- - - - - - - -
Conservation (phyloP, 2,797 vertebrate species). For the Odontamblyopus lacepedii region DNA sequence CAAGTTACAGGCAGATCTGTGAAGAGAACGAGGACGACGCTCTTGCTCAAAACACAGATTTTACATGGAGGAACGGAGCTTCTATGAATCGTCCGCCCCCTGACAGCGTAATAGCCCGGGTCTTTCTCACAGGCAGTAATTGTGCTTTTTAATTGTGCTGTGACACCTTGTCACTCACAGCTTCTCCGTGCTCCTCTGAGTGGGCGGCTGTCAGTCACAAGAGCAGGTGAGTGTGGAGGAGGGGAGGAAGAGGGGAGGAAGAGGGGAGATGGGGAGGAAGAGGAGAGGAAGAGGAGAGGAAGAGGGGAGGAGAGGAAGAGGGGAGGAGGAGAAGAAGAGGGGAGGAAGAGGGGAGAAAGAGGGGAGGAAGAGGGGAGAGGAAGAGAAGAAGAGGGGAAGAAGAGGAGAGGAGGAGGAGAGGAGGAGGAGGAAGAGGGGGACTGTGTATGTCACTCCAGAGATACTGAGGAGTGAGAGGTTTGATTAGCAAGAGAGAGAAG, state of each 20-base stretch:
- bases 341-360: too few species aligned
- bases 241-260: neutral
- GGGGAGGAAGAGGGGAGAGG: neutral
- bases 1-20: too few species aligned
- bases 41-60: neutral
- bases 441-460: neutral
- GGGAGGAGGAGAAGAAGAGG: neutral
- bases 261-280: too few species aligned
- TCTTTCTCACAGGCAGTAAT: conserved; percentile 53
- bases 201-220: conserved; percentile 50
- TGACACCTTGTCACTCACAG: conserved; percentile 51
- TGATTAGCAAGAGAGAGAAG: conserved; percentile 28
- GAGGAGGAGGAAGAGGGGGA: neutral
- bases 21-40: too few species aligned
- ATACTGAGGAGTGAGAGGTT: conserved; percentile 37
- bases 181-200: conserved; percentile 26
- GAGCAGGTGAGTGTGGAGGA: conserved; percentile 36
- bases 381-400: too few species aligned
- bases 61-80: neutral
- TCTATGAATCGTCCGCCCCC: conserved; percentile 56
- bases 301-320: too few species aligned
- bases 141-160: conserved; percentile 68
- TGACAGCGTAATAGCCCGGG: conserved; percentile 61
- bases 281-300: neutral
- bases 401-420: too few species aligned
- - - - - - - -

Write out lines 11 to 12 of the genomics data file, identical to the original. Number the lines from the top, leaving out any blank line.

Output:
- bases 201-220: conserved; percentile 50
- TGACACCTTGTCACTCACAG: conserved; percentile 51